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  1. Offroad's Avatar
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    #1

    Smile Along came

    Please, dear teachers, could you shed a light on this?

    I'm trying to understand the meaning of the following sentence:

    Along came Ms Lana.

    What does 'along came' mean?
    Is it possible to say 'Along come Mr John' ?
    Is it possible to say 'Come/came along X' ? If so, what does it mean? Does it always refer to people?

    Thank you!


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    #2

    Re: Along came

    Along came/comes xxx = xxxx arrived/arrives.

    You can say "xxxx came along", but it is not as rhythmic in a song, and could have another meaning that xxx accompanied us.

    The phrase can be used with anything:

    "Along came the herd of horses, galloping past"

    "Oh, look, there's Dickie! Along comes trouble!"

    "As we drove up the motorway, along came the police car."

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    #3

    Re: Along came

    I wouldn't use a title efore a first name, but otherwise it's fine.

    Is it possible to say 'Come/came along X' ? No; you'd hacvge to put the subject back to the beginning. It can refer to non-human things- along came the sub-prime crisis.

  2. Offroad's Avatar
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    #4

    Smile Re: Along came

    Ok, thank you mates, so, are these sentences right?

    a) I can see Paula along coming.
    b) Whether you've been felling lonely, forget to pay the bills, no much longer someone will along come.
    c) My friend John's along coming, he's joining us on today's fishing.
    d) A friend of hers, Maria, is going to along come by 3 o'clock.


    Thank you for your efforts.

  3. BobK's Avatar
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    #5

    Re: Along came

    Quote Originally Posted by marciobarbalho View Post
    Ok, thank you mates, so, are these sentences right?

    a) I can see Paula [x] coming along.
    ...See below.
    c) My friend John's [x] coming along , he's joining us on today's fishing ^trip/excursion/outing....
    d) A friend of hers, Maria, is going to [x] come along by 3 o'clock.


    Thank you for your efforts.
    These three are generally OK, except for the word order. This one's not so straightforward:

    "b) Whether you've been feeling lonely, forget to pay the bills, no much longer someone will along come."

    This doesn't make sense. Do you mean "If you've been feeling lonely, just stop paying the bills; someone's bound to come around [better than "along" in this context] pretty soon"?

    Incidentally, here's another use of 'come along': 'Come along, the taxi's waiting.' [="Hurry up" or - informally - 'Get a move on'.]


    b

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    #6

    Re: Along came

    Marcio, you must watch "Along Came Polly"!

  5. BobK's Avatar
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    #7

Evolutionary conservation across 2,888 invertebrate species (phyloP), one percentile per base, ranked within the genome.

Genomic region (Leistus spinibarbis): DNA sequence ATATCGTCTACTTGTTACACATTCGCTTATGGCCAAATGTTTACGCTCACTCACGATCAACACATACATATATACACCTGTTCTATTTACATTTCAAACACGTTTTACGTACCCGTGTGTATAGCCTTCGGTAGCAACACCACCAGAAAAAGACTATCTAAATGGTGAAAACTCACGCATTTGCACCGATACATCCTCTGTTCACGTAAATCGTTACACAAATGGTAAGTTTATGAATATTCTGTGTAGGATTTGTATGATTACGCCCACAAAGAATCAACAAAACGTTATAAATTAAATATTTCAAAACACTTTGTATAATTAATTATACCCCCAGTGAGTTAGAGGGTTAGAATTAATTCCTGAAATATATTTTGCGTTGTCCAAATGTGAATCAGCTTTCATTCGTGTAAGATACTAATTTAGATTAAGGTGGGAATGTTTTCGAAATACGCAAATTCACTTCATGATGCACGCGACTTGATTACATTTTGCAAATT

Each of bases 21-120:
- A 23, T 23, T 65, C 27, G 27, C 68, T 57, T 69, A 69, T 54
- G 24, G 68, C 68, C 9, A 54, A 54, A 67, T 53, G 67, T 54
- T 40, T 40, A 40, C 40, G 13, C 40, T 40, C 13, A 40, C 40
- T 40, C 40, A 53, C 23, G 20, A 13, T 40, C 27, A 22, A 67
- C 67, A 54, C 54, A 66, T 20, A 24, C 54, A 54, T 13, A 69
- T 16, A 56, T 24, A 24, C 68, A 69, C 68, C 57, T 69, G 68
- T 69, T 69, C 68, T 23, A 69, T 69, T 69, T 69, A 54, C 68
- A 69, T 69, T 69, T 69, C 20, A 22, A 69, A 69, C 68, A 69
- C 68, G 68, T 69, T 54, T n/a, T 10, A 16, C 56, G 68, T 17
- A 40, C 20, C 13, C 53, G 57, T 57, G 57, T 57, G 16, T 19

Re: Along came

    Afterthought: '<adverb> <verb>' (examples 'along came <subject>', 'down falls <subject>') is a word order typical of narratives - as in Tdol's example, and lots of nursery rhymes -

    'The maid was in the garden, hanging out the clothes,
    When down came a blackbird and pecked off her nose.

    (snopes.com: Pirates and Sing a Song of Sixpence )


    'Here comes a candle to light you to bed
    And here comes a chopper to chop off your head'.

    (http://en.wikipedia.org/wiki/Oranges...#Common_lyrics )

    b
    Last edited by BobK; 05-Sep-2008 at 14:38. Reason: Tweaked format; added 2nd example

  6. Offroad's Avatar
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    #8

    Re: Along came

    Quote Originally Posted by banderas View Post
    Marcio, you must watch "Along Came Polly"!
    I did.
    It was pretty funny.

  7. Offroad's Avatar
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    #9

    Re: Along came

    Quote Originally Posted by BobK View Post
    Afterthought: '<adverb> <verb>' (examples 'along came <subject>', 'down falls <subject>') is a word order typical of narratives - as in Tdol's example, and lots of nursery rhymes -

    'The maid was in the garden, hanging out the clothes,
    When down came a blackbird and pecked off her nose.

    'Here comes a candle to light you to bed
    And here comes a chopper to chop off your head'.

    b
    Ok, so, we may say:

    When down came a bird and pecked off someone's nose.
    ... and a bird came down and pecked off ....

    And here comes a chopper to ...
    and a choper comes here to ...

    Along came Polly
    Polly came along.

    I mean, the verb separates the subject from the adverb.

    Thank you all for the explanation, very nice.
    Last edited by Offroad; 05-Sep-2008 at 18:19.

  8. BobK's Avatar
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    #10

    Re: Along came

    Quote Originally Posted by marciobarbalho View Post
    Ok, so, we may say:

    When down came a bird and pecked off someone's nose.
    ... and a bird came down and pecked off ....

    And here comes a chopper to ...
    and a chopPer comes here to ...

    Along came Polly
    Polly came along

    I mean, the verb separates the subject from the adverb.

    Thank you all for the explanation, very nice.
    Interesting point. 'Along came" = "came along"; but 'here comes' doesn't mean exactly the same as "comes here". "Here comes" means "I can see there N/X who/which is coming this way. I think it's solved if you substitute the old word for 'to here' - "hither".

    b

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